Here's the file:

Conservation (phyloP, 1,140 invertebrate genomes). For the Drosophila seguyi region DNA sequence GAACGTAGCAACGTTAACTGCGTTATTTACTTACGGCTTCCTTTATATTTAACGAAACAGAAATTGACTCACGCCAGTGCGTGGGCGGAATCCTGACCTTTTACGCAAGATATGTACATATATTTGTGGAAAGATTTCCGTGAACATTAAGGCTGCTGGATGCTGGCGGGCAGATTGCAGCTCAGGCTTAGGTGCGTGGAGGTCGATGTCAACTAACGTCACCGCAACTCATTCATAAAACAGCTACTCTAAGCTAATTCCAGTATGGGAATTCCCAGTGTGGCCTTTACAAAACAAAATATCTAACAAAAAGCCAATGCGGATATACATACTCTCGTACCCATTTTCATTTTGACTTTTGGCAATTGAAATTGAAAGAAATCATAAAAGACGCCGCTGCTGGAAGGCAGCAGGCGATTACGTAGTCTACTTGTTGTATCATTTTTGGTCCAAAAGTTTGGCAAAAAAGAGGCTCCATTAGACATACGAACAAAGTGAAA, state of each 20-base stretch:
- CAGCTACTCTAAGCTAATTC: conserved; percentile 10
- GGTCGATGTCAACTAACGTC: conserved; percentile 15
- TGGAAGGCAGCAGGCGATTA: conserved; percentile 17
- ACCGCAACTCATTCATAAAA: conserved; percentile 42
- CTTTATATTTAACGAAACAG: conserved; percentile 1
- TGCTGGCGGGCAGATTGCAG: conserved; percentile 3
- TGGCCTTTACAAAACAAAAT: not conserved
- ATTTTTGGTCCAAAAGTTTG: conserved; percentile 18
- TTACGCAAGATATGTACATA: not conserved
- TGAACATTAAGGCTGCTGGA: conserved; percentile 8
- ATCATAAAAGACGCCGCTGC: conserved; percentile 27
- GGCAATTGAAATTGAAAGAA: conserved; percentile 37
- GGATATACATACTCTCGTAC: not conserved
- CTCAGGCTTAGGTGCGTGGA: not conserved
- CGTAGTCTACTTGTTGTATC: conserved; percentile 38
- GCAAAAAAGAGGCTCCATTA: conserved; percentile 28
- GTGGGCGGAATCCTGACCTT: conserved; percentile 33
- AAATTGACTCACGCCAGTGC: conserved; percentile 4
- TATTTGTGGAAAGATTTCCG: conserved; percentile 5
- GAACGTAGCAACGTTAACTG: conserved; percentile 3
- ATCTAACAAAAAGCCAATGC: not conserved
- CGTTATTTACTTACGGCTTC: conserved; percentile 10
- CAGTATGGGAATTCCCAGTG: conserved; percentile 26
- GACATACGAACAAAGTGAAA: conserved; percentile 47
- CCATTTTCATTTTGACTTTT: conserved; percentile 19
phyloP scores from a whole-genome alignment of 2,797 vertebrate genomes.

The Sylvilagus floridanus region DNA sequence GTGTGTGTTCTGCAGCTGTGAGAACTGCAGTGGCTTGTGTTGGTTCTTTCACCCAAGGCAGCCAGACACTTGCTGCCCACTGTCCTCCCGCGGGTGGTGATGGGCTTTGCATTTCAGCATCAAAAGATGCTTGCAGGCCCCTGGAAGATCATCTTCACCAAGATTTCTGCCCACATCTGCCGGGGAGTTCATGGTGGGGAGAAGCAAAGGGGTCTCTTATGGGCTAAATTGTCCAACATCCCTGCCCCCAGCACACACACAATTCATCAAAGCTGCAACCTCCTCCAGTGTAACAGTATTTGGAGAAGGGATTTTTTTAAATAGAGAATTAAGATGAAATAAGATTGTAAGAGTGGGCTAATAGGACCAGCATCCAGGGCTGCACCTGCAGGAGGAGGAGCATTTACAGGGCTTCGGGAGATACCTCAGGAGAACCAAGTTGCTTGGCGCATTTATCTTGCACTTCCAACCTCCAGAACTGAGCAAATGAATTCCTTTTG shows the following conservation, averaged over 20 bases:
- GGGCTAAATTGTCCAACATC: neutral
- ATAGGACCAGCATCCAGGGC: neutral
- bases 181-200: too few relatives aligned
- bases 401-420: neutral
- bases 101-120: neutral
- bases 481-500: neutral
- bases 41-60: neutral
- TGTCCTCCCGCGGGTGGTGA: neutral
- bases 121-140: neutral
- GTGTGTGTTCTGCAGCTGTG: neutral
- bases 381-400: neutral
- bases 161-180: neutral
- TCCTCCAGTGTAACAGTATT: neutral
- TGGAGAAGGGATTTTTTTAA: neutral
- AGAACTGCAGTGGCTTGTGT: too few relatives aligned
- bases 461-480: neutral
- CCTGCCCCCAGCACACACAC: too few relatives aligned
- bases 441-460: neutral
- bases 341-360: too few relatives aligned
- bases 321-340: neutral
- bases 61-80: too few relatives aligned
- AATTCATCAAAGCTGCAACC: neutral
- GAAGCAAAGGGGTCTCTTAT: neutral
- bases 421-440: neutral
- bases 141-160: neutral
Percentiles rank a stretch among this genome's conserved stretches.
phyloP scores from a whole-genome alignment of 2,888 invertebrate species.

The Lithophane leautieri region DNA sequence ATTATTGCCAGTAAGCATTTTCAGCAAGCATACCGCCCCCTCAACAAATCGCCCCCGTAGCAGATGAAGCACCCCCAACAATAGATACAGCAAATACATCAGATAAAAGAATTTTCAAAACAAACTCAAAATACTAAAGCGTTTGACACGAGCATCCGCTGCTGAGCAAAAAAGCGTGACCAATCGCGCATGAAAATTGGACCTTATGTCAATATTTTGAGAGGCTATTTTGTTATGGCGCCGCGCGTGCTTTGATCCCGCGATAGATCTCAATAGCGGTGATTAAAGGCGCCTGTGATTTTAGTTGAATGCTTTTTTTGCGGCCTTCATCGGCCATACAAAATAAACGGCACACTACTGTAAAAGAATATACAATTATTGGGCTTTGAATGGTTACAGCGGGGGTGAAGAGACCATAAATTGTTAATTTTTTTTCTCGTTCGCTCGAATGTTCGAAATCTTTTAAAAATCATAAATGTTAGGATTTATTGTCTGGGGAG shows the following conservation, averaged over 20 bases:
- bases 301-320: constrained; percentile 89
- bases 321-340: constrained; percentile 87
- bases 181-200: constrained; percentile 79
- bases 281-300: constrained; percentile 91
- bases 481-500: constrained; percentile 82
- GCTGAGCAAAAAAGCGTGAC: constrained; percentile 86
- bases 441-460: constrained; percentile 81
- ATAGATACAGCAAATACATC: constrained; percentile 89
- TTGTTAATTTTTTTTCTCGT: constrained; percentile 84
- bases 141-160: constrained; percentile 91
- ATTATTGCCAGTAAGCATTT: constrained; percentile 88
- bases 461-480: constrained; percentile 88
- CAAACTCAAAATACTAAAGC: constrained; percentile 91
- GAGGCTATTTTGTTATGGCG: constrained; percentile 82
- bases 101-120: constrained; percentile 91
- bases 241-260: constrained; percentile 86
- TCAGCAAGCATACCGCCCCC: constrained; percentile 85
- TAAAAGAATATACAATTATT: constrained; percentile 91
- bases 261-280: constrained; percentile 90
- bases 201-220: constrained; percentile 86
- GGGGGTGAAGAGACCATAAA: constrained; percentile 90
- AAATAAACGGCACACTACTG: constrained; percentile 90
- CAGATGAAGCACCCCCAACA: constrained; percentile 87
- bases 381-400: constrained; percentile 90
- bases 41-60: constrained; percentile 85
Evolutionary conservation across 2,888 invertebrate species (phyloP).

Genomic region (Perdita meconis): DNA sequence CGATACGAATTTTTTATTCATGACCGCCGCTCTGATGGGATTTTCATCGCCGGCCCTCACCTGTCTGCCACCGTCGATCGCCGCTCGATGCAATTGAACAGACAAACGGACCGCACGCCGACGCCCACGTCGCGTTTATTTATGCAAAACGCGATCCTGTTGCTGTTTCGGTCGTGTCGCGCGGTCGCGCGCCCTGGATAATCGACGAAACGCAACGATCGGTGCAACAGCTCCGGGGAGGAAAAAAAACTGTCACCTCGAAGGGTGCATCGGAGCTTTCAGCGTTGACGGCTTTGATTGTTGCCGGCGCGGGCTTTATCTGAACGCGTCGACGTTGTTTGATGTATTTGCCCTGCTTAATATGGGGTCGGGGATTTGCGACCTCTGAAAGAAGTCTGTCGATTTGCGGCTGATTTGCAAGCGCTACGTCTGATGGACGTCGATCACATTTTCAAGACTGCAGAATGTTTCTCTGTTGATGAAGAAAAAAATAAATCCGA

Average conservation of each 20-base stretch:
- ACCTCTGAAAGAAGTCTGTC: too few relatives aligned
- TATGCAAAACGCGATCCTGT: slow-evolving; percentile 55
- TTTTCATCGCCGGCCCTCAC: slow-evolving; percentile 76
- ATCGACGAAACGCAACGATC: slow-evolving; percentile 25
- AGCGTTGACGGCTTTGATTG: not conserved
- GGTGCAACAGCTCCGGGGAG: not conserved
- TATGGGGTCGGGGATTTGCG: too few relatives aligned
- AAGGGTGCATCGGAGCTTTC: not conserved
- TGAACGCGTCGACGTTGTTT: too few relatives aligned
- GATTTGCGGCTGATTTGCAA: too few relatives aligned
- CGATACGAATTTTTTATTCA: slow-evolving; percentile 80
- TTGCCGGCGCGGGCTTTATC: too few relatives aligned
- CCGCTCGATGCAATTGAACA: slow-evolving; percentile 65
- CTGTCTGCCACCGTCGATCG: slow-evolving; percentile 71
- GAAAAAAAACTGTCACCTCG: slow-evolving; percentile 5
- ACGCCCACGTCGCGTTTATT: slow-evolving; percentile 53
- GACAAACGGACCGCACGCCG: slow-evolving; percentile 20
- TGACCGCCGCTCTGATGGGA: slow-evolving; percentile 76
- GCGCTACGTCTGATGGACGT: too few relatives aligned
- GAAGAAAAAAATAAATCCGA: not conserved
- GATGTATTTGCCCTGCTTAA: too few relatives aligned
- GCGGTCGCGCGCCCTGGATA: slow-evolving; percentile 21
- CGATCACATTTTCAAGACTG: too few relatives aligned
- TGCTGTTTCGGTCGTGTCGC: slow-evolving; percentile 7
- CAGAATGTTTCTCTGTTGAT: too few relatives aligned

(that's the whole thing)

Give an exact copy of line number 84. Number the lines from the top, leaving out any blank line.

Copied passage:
Average conservation of each 20-base stretch: